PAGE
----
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Research Papers: Gas Turbines: Manufacturing, Materials, and Metallurgy

High-Temperature Deformation of Inconel 718PlusTM

[+] Author and Article Information
Utkudeniz Ozturk

ETSEIB,
Polytechnic University of Catalonia,
Av. Diagonal, 647,
Barcelona 08028, Spain
e-mail: utkudeniz.ozturk@upc.edu

Jose Maria Cabrera, Jessica Calvo

Centre Tecnologic Manresa (CTM),
Plaza de la Ciencia, 2, Manresa,
Barcelona 08242, Spain;
ETSEIB,
Polytechnic University of Catalonia,
Av. Diagonal, 647,
Barcelona 08028, Spain

1Corresponding author.

Contributed by the Manufacturing Materials and Metallurgy Committee of ASME for publication in the JOURNAL OF ENGINEERING FOR GAS TURBINES AND POWER. Manuscript received June 20, 2016; final manuscript received July 27, 2016; published online October 11, 2016. Editor: David Wisler.

J. Eng. Gas Turbines Power 139(3), 032101 (Oct 11, 2016) (7 pages) Paper No: GTP-16-1243; doi: 10.1115/1.4034539 History: Received June 20, 2016; Revised July 27, 2016

Since its introduction in 2003, alloy 718PlusTM spurred a lot of interest owing to its increased maximum service temperature over conventional Inconel 718 (704 °C versus 650 °C), good formability, and weldability together with its moderate cost. Understanding the high-temperature deformation characteristics and microstructural evolution is still of interest to many. It is known that the service performance and hot-flow behavior of this alloy are a strong function of the microstructure, particularly the grain size. To develop precise microstructure evolution models and foresee the final microstructure, it is important to understand how and under which forming conditions softening and precipitation processes occur concurrently. In this work, the softening behavior, its mechanisms, and the precipitation characteristics of 718PlusTM were investigated in two parallel studies. While cylindrical compression tests were employed to observe the hot-flow behavior, the precipitation behavior and other microstructural phenomena such as particle coarsening were tracked via hardness measurements. A precipitation–temperature–time (PTT) diagram was reported, and modeling of the flow curves via hyperbolic sine model was discussed in the light of the PTT behavior. Both “apparent” approach and “physically based” approach are implemented and two different sets of parameters were reported for the latter. Finally, recovery and recrystallization kinetics are described via Estrin–Mecking and Bergstrom, and Avrami kinetics, respectively.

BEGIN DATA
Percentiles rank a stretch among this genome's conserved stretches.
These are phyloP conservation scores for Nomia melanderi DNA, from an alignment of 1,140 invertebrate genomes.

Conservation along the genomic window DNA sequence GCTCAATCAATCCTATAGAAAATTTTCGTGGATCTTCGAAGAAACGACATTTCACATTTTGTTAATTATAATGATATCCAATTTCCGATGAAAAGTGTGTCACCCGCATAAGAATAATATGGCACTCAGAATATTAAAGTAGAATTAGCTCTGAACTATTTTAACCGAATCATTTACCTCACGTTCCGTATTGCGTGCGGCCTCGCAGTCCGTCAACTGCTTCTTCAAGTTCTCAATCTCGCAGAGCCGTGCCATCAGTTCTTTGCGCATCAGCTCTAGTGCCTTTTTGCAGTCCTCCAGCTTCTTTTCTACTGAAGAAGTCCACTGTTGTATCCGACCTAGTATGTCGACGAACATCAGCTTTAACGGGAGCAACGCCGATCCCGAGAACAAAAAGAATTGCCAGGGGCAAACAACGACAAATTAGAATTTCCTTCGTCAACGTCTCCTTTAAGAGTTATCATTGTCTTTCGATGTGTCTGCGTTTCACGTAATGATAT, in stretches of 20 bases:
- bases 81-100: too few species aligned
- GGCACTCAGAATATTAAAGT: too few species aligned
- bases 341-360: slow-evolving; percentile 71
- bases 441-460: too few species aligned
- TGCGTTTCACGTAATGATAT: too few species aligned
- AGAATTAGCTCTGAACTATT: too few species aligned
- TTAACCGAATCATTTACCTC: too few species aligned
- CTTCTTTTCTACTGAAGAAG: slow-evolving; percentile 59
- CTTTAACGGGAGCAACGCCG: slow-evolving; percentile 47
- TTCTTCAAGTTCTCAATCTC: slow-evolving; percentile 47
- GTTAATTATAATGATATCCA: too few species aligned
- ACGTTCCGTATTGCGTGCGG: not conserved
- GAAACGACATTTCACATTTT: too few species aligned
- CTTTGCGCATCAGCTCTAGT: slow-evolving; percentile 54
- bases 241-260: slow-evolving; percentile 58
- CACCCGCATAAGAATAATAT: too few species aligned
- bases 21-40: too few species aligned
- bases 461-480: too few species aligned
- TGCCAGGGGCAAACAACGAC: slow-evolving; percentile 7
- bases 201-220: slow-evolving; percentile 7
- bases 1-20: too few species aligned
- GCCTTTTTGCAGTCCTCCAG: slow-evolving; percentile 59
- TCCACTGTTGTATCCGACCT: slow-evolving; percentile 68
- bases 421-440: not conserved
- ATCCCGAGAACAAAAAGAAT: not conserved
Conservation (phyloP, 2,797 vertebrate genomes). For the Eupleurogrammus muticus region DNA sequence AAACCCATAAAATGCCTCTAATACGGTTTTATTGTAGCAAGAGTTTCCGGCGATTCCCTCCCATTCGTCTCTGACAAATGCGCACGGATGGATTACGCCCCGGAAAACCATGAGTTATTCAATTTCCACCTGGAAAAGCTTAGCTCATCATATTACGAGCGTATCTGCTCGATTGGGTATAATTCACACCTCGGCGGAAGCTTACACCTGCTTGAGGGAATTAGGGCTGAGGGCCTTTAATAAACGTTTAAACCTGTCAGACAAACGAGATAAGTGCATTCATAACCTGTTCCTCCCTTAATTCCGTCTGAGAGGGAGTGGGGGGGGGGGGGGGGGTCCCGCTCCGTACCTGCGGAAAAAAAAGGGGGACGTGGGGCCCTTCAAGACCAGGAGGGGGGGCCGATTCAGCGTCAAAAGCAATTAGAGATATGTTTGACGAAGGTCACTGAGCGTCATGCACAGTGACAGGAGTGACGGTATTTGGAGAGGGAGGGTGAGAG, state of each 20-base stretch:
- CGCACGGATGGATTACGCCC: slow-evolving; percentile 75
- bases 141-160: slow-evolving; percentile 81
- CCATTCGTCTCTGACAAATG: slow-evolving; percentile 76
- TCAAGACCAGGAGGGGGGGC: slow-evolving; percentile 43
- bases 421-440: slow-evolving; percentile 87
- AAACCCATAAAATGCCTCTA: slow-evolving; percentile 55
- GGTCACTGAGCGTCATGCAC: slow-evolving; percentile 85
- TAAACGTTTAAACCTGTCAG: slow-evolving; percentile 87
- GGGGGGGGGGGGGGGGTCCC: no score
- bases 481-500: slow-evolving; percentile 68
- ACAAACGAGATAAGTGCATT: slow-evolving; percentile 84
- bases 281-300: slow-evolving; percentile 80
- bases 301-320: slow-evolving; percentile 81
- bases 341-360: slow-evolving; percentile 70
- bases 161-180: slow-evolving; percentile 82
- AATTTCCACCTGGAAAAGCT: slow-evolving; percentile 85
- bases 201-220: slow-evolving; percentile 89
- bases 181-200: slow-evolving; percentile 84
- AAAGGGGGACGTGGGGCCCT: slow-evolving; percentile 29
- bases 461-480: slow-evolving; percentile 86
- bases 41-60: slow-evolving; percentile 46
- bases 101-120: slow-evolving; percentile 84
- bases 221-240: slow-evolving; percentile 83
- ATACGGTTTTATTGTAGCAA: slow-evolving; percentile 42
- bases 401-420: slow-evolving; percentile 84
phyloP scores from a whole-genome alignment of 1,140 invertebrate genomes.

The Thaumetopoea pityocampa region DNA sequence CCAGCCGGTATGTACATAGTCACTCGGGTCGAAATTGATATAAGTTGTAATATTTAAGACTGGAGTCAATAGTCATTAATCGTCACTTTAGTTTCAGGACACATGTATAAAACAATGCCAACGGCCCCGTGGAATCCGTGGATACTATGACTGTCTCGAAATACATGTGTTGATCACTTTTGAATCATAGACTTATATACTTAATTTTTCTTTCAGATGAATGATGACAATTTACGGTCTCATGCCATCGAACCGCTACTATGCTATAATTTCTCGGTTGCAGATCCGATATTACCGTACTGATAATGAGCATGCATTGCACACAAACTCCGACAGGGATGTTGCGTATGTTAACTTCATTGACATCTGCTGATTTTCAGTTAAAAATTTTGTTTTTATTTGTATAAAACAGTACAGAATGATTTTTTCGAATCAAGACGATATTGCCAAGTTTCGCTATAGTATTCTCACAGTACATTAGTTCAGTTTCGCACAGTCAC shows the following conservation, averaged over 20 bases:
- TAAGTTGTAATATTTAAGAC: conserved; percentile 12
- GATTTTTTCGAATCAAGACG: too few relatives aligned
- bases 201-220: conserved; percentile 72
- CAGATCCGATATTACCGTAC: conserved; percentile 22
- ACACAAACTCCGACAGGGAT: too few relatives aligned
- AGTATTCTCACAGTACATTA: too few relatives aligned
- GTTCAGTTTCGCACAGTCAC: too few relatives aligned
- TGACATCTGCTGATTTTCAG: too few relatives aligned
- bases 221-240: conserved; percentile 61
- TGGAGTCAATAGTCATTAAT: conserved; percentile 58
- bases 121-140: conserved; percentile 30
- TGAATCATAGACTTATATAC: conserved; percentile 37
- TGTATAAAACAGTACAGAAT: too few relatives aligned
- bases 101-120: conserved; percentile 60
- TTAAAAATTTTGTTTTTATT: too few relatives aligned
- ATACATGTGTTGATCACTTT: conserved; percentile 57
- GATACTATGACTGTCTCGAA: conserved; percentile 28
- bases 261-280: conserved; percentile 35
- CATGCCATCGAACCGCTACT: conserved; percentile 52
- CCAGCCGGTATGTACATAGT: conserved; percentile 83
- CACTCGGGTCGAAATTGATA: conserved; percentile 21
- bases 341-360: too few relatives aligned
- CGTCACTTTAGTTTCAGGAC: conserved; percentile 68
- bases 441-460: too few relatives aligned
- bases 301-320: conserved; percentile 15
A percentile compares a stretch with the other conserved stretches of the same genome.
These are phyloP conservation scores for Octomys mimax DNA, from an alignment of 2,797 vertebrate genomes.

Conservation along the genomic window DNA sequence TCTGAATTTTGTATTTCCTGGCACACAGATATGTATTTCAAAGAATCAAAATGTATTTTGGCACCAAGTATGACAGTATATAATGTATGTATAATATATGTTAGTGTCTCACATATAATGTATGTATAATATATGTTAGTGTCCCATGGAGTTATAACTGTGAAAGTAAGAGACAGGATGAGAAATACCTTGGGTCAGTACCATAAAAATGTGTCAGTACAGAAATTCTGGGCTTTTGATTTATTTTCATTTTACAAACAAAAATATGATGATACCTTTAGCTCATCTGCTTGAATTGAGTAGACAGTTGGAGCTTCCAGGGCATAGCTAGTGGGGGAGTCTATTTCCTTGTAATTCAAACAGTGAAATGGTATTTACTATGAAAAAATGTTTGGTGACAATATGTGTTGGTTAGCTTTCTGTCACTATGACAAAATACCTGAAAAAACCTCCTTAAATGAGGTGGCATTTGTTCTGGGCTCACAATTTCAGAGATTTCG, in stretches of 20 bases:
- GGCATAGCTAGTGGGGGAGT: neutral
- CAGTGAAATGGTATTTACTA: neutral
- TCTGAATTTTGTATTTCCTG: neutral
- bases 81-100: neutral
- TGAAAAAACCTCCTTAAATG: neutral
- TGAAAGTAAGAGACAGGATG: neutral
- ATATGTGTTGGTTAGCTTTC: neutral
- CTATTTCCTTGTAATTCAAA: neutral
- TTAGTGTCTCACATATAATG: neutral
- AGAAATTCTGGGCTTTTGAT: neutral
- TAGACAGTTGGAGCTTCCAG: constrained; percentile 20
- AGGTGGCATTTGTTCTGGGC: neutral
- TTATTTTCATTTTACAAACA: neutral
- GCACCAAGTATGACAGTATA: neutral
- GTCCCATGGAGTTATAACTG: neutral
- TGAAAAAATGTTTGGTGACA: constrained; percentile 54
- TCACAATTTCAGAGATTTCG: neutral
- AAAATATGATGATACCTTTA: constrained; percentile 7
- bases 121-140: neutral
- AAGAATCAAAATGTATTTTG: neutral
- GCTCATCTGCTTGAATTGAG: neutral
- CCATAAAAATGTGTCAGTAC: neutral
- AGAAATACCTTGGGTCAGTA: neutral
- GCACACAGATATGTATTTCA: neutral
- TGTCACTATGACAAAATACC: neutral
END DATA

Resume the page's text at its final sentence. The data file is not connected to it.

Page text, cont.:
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Figures

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Fig. 1

Experimentally determined TTT diagram of alloy 718PlusTM [6]

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Fig. 2

Raw data, smoothing, and polynomial fitting

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Fig. 3

Temperature variation during 1000 °C tests for different strains

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Fig. 4

PTT diagram of 718PlusTM. Red line denotes 245 HV limit.

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Fig. 5

Selected flow curves

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Fig. 6

Experimentally determined TTT diagram of 718PlusTM showing only δ precipitation [11]

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Fig. 7

(a)–(g) Plots that are used to retrieve material constants of apparent approach, (h) plot to determine α′ and B in physically based approach, and (i) comparison of resulting peak stresses with the experimental values

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Fig. 8

Softening and hardening parameters versus Zener–Hollomon parameter

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Fig. 9

Curves used to determine the DRX kinetics. Top to bottom: 950 °C, 1000 °C, and 1050 °C.

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Fig. 10

Dependence of K on Zener–Hollomon parameter

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